In the past decades, US economic growth has been achieved by driving down costs through outsourcing and by keeping wages low through globalisation. A harsh lesson learnt during the 2008 crisis was that lowering costs alone cannot fuel the economy. In May this year, manufacturing’s share of employment in the US fell to 8.48 percent, the lowest ever since the Labor Department first began keeping records in 1940. In a recent article (Financial Times, June 26, 2017, Rana Faroohar, “Why US big business listens to Bernie Sanders”) CEO of GE Jeff Immelt opined that one could learn from the German Mittelstand.
Germany was the world’s second largest exporter in 2016. Its export of products and services accounted for more than one third of its national output. In the last 20 years, Germany is the only OECD nation that has held on to its proportion of world trade, while US’ and Japan’s share of the pie shrank. What is Germany doing right?
The answer may lie in its Mittelstand companies. “Mittelstand” means medium-sized companies but the term is generally used to refer to SMEs which are family owned, or operate with a family-like culture. Their output makes up approximately 68% of Germany’s exports and is the “backbone” of its economy.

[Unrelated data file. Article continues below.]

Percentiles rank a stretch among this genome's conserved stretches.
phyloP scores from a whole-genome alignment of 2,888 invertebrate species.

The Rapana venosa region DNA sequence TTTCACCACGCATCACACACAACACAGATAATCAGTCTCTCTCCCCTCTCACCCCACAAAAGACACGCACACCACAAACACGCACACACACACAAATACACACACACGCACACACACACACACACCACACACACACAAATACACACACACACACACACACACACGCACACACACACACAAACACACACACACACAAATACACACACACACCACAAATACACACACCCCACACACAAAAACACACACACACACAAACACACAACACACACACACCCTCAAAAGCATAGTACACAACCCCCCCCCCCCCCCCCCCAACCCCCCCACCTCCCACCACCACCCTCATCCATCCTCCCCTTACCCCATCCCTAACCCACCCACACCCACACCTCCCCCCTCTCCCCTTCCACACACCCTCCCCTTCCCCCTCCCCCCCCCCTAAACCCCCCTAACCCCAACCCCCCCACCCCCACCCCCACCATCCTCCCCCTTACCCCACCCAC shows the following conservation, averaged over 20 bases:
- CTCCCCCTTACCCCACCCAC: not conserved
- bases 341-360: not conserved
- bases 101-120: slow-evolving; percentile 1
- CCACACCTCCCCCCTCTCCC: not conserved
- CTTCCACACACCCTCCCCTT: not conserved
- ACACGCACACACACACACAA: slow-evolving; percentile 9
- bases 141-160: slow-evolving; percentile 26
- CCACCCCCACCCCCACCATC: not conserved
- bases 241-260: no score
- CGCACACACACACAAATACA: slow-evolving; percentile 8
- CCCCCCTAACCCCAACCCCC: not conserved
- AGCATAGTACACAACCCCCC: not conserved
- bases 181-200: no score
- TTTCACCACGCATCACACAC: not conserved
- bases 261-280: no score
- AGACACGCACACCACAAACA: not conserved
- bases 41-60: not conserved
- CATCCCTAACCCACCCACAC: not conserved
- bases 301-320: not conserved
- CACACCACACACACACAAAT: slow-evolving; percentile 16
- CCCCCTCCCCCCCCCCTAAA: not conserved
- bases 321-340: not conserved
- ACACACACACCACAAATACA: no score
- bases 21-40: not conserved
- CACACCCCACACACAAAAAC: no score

Mittelstand companies have established themselves as global leaders in many niche areas, and have strong export markets. Examples include lesser-known brands Flexi in dog leashes; 3B Scientific in teaching equipment; Klett in textbook publishing; Playmobil in toys, Staedtler Mars in writing equipment; Sennheiser in audio equipment; and Miele in white goods.
We studied what makes Mittelstand so successful:
- Family business-orientation: Mittlelstand companies are focused on the long term. Financially conservative, they generally do not list on financial markets. Though recently some firms have started to raise capital through issuing bonds, generally, they rely on retained earnings and bank debt. They are community-based; their HR policies do not include a hire-and-fire strategy but instead focus on building skills in their employees. The smaller companies tend to keep their production facilities in the locale where they started, while setting up sales and service centers globally.
- Global niche dominance: Mittelstand companies share the same national trademark values of performance, reliability, safety, durability and design. They pride themselves as solution providers rather than just producers of products or services. They cater to small niche market segments, on a worldwide basis (“two-pillar strategy”), avoid industries requiring high levels of capital outlay and eschew competing against large corporations.
- Strategic geographical position: With Germany sharing borders with nine countries, Mittelstand gained huge benefits from the unification process and porous customs arrangements. Its strategic position between Asia and the Americas also gives it the advantage of shorter travel times and accessibility of communication.